Ok neato! Our fresh Sails.js project is set up and ready to go, so lets take a look, shall we?

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cd puglife
sails lift

The sails lift command should start the devlopment server. If you are following along at home, run the above then check out http://localhost:1337 in your web browser. Zim zim zala bim, you should see your shiny new sails project in all it’s glory.

Pug it up

Ok, so this was supposed to be about using Pug templates and Sails.js, right? Right!
Before we can make things pugtastic, we need to install a couple more dependencies. From your project folder, run

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npm install --save consolidate pug

This will install, you guessed it, consolidate and pug, as kinda recommended in the Sails docs.

Configure Sails and Pug with Consolidate

Now we’ll need to tell Sails to use Pug instead of the default EJS templating engine. To do that, we’re going to have to switch up the guts of the project’s config/views.js file.
For now, the config/views.js should only contain the following:

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module.exports.views = {
extension: 'pug',
getRenderFn: function() {
// Import `consolidate`.
var consolidate = require('consolidate');
// Return the rendering function for Swig.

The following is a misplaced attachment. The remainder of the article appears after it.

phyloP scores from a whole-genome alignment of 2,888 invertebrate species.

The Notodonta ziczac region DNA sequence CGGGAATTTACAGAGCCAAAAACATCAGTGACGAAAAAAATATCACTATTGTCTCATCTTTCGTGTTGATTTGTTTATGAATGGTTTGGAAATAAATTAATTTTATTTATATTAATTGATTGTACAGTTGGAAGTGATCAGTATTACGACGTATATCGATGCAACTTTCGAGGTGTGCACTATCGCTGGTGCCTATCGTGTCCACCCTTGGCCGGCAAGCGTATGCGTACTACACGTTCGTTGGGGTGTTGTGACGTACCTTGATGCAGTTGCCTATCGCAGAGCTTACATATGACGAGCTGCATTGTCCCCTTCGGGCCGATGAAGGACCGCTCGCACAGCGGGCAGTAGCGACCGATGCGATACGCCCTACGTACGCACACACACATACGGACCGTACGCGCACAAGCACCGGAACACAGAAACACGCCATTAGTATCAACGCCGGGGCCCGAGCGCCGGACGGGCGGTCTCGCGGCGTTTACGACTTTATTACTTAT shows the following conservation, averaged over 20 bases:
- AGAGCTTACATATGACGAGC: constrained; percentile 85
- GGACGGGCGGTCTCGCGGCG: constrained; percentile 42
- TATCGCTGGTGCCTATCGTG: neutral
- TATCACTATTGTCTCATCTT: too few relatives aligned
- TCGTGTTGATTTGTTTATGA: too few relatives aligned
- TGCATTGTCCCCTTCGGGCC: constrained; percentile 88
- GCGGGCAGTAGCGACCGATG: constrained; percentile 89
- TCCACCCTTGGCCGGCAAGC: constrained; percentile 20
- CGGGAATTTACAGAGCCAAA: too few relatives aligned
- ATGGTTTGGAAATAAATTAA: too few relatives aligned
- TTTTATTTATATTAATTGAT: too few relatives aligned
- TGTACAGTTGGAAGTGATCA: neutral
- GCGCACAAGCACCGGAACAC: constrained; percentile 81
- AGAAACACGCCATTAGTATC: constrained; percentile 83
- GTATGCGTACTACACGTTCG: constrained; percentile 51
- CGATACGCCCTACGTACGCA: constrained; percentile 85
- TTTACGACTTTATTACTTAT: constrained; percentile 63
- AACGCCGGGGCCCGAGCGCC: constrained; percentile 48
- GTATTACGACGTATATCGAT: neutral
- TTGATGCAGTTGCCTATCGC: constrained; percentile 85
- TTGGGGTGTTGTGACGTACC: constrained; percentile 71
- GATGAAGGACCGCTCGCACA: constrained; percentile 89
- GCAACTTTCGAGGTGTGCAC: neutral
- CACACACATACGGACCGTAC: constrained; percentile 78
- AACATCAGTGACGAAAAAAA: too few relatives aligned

return consolidate.pug;
},

layout: false,
};

You can keep the default comments in there if you wish, I’ve only ommitted them here as they’re irellevant for our purposes.

The extension: tells Sails, I suppose, to look for files that end with ‘.pug’, and the getRenderFn: loads in consolidate and in turn pug to actually render our templates. As Sails can’t load up our pug “layouts”, we’ll also need to set layout to false.

At this stage, if you re-run sails lift and open your site in a web browser, you’ll be met with a bunch of gobbledygook about not being able to render your views:

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{
"message": "Could not render view \"pages/homepage\". Tried locating view file @ \"/Users/jarrod/workspace/puglife/views/pages/homepage\".",
"code": "E_VIEW_FAILED",
"status": 500,
"view": {
"defaultEngine": "pug",
"ext": ".pug",
"name": "pages/homepage",
"root": "/Users/jarrod/workspace/puglife/views"
}
}

This isn’t a bad thing, it’s progress! We’re almost there guys, jus’ hang loose, blood. She gonna catch ya up on da rebound on da med side..

Creating our templates

At the very least, we’re going to need two pug templates to render our homepage.